Ephemeral Nature of Spring Guided Hike

Saturday, 5 May, starting at 1:30pm on the Crazy Horse Trail

Botany and birds!  Under an open, greening canopy alive with bird song, ecologist Cathy Keddy and birder Art Goldsmith will tell you about the fleeting flowers and the transient migrants that inhabit the Carp Hills along the Crazy Horse Trail in the spring.  There will be frequent stops to look and listen.  Bring your camera, binoculars, and curiosity.

For the enjoyment of participants, space is limited to 25 participants.  Register here using Eventbrite A donation of $20 per person is requested at check-in to help with our insurance so that we can offer these events. You must sign a WAIVER (PDF), which you can download and print ahead of time or sign one available at the trailhead.

Advance, in-person registration will be available at our AGM and Public Meeting on Tuesday, 27 March, 7pm at the Carp Memorial Hall. 

The check-in and tour begin at the trailhead on March Road where it intersects with Huntmar Drive.  Parking on the shoulder is limited and traffic can be dangerous so please exercise caution.  Walk about 50 meters past the trailhead sign to a clearing in the woods where you will check-in with your ticket.  Expect the tour to last 90 to 120 minutes.

The event will run rain or shine. Expect wet conditions and rocky, uneven, slippery terrain. Hiking boots with ankle support are highly recommended. Black-legged ticks that can carry Lyme disease are present in the Carp Hills; tuck your pant legs into your socks and check yourself after the hike. 

Those who would like to learn about the trail’s ecology ahead of time should read our Crazy Horse Trail Interpretive Guide (PDF).

About the guides:

Cathy Keddy – During M.Sc. studies in plant ecology at Dalhousie University, Cathy became a founding director of the Halifax Field Naturalists. She then spent over 25 years as a consulting ecologist on projects from the Yukon to Nova Scotia that ranged from creating ecosystem management plans for national parks to preparing status reports for species at risk, working with government agencies, private industry, and individual landowners. During an eight-year term in Louisiana, she became one of the founding directors of the Land Trust for Louisiana. On returning to Ontario, Cathy was recruited as program chair by the Mississippi Valley Field Naturalists, became active with its environmental issues committee, oversaw MVFN’s receipt of charitable status, and established a highly successful annual banquet. She also shares her expertise as a director of Ontario Nature. Cathy lives with her husband in the woods of Lanark County, surrounded by an ecologist’s dream of forest, bears, and fishers—protected by a conservation easement held by the Mississippi Madawaska Land Trust.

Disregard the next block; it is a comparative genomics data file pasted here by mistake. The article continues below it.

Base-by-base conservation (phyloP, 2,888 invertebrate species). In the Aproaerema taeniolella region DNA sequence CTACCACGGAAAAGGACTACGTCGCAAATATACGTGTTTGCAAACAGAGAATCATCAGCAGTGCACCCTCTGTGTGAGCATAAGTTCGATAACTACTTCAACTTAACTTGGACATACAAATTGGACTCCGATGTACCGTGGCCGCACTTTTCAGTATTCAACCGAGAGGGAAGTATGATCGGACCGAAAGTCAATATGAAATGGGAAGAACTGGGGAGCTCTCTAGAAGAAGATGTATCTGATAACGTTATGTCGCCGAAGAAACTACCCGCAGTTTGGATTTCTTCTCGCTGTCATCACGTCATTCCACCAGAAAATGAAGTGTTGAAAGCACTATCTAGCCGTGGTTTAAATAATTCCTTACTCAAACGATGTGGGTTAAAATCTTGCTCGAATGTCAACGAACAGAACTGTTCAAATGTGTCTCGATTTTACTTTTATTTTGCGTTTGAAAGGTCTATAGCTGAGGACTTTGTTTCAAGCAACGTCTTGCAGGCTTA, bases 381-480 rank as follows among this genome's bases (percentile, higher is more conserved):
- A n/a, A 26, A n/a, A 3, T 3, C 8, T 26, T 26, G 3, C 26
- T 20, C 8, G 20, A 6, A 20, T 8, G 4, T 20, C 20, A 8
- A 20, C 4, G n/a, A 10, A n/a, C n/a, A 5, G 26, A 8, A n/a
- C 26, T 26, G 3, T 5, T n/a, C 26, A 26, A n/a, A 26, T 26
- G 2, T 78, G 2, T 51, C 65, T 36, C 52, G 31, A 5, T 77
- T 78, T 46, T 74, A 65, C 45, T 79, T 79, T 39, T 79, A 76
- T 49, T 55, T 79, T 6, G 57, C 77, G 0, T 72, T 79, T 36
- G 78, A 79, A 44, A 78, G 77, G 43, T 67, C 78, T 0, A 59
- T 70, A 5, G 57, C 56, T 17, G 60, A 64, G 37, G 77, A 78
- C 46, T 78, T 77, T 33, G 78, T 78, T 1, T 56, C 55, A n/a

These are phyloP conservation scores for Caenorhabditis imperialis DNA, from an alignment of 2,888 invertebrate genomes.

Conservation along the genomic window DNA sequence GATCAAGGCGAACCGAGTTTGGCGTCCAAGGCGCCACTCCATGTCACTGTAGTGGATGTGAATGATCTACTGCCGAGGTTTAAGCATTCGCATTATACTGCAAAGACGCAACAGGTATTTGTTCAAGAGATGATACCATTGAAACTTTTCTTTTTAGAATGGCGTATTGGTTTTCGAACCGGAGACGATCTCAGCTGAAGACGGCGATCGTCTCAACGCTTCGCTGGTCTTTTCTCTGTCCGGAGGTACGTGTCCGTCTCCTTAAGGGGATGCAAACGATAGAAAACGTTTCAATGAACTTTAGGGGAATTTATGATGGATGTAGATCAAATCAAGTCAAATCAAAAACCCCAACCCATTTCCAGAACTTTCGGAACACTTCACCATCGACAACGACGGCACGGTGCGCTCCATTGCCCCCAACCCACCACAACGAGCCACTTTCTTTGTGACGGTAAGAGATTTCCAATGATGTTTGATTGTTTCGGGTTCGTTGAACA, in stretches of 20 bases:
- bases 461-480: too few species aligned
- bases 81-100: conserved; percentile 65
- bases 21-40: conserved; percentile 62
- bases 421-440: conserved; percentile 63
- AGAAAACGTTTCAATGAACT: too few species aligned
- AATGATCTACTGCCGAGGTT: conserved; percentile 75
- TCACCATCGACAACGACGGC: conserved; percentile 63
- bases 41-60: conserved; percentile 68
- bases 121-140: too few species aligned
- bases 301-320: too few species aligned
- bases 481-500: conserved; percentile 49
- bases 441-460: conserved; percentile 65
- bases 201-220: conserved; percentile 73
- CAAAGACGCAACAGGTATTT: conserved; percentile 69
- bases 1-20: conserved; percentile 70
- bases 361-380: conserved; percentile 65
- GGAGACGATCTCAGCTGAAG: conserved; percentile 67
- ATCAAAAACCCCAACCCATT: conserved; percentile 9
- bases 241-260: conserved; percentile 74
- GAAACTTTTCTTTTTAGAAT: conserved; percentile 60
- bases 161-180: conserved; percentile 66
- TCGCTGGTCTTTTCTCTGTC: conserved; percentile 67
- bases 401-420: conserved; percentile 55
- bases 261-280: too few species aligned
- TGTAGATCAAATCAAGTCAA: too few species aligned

Art Goldsmith – Art’s boyhood interest in nature developed into an understanding of ecology and conservation. After a career in Parks and Environment Canada, which occasionally interfered with his studies of wilderness, Art is now dedicated to his own conservation and ecological studies.  He is a member of the Macnamara Field Naturaslists’ Club, a board member of the Mississippi Madawaska Land Trust, and an avid birder. You can follow Art and his exploits at: artnatureculture.blogspot.com.